Wednesday, June 24, 2020

Statistics Canada Report on Trafficking in Persons

Statistics Canada has published a article on Trafficking in persons in Canada, 2018.

Human trafficking involves recruiting, transporting, transferring, holding, concealing, or exercising control over a person, for the purposes of exploitation. It is done without the consent of the individuals, and often involves forced labour or sexual exploitation. Human trafficking is different from human smuggling, which involves the illegal migration of individuals, for profit and with the individuals' consent, across international borders.

Both the Criminal Code and the Immigration and Refugee Protection Act have specific sections which address human trafficking.

Among the highlights of the article:

  • Police services in Canada have reported 1,708 incidents of human trafficking since 2009.
  • The vast majority of victims of police-reported human trafficking were women and girls (97%).
  • About half (45%) of all victims of police-reported human trafficking were between the ages of 18 and 24. Nearly three in ten victims (28%) were under the age of 18, and the remainder (26%) were 25 years of age or older.
  • In about half (47%) of incidents, an accused person was not identified in connection with the incident.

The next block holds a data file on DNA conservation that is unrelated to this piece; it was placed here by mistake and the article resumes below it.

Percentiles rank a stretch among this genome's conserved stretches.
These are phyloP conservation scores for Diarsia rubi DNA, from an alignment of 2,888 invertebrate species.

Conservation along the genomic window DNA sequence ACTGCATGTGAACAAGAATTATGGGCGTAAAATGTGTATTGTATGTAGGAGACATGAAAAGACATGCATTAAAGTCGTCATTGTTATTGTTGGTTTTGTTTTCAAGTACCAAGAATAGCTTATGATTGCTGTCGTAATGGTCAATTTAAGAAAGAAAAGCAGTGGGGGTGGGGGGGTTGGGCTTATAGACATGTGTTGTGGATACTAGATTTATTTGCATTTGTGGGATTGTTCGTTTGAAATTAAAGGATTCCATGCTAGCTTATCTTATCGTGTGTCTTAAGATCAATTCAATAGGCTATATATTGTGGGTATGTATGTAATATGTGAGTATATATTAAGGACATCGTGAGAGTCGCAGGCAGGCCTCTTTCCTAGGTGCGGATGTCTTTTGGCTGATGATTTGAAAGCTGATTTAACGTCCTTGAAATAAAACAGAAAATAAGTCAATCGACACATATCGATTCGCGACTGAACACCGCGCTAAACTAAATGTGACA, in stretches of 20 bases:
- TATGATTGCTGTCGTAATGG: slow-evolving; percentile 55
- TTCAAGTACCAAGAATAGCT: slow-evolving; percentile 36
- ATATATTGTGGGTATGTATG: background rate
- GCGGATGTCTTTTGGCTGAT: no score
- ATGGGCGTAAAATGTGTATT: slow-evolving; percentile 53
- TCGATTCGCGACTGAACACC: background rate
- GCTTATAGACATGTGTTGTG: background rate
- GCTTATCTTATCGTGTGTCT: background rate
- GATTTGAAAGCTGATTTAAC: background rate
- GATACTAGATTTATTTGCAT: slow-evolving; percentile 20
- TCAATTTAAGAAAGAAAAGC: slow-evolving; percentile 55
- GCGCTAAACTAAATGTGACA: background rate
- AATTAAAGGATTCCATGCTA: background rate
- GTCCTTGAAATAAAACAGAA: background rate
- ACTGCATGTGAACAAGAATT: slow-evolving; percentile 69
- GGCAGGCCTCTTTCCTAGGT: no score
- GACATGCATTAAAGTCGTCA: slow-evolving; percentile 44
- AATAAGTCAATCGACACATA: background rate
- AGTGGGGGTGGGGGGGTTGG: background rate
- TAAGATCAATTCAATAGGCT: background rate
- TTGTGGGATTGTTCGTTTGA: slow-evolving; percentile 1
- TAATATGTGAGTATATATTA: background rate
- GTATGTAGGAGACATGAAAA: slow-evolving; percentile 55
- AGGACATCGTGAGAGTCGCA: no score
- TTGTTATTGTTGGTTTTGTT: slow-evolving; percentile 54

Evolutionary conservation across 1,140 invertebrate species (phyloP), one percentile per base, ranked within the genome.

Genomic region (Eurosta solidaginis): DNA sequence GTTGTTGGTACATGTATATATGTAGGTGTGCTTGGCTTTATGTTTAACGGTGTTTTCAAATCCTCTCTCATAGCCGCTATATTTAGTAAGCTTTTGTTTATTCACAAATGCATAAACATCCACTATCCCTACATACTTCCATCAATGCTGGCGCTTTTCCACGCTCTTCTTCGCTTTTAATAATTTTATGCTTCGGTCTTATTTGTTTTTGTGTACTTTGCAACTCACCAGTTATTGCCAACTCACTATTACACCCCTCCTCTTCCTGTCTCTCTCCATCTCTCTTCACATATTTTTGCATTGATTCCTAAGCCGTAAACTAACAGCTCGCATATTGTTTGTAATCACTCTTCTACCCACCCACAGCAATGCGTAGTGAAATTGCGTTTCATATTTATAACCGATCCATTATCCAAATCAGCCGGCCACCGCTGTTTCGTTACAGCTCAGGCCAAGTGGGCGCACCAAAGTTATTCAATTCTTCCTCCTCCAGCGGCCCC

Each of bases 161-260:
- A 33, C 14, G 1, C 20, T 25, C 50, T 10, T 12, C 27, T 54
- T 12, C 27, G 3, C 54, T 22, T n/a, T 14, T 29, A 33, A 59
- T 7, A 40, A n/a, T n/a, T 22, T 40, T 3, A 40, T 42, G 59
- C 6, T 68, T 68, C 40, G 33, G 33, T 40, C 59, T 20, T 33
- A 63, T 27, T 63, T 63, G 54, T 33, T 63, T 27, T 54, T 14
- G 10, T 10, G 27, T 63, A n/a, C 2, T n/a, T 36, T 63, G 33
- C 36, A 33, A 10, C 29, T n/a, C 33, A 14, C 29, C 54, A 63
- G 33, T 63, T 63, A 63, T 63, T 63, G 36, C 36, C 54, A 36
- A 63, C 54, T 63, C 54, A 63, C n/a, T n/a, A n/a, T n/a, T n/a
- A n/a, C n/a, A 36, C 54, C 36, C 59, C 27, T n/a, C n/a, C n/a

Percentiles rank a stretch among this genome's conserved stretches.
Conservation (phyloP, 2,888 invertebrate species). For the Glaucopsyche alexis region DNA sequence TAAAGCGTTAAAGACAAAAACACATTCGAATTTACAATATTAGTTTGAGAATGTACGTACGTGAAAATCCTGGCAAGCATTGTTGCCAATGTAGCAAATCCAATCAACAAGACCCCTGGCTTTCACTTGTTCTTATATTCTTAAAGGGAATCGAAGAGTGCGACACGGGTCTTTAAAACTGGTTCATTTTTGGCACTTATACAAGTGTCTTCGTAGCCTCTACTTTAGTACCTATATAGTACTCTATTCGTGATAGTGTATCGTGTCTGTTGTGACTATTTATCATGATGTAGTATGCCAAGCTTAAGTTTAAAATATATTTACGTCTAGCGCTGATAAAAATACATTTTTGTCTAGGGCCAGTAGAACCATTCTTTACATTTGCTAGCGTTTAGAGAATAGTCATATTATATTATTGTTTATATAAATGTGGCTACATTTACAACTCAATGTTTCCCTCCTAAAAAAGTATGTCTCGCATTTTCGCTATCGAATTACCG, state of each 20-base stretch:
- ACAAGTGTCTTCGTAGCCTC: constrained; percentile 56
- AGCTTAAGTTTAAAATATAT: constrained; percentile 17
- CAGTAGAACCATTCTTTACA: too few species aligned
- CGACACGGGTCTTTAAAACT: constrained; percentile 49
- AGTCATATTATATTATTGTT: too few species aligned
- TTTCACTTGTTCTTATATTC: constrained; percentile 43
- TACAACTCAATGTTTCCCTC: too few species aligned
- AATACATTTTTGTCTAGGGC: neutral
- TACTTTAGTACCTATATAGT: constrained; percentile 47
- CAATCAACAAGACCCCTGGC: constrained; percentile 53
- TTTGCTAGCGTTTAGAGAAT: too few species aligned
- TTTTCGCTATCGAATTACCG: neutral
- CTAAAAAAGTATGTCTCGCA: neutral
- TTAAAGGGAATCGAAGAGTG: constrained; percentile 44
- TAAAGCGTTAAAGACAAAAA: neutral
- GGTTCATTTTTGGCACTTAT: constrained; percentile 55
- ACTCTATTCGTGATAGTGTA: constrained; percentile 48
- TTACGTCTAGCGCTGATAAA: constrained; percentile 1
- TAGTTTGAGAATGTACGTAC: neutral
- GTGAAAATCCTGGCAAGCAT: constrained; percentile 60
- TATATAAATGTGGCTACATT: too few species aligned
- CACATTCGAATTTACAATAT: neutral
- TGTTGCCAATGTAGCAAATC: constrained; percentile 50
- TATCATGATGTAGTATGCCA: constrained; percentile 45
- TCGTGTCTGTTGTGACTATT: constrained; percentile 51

• Four in five (81%) persons accused of human trafficking since 2009 have been men.
  • Just over half (51%) of all accused persons were 25 years of age or older, and a further 43% were between the ages of 18 and 24. The remainder (6%) were youth, between the ages of 12 and 17.
  • Just over four in ten (44%) incidents of human trafficking involved other offences, most commonly related to sexual services, physical assault, or sexual assault or other sexual offences.
  • Between 2008/2009 and 2017/2018, there were 582 completed cases in adult criminal courts that involved at least one charge of human trafficking.

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posted by Michel-Adrien at 8:25 pm


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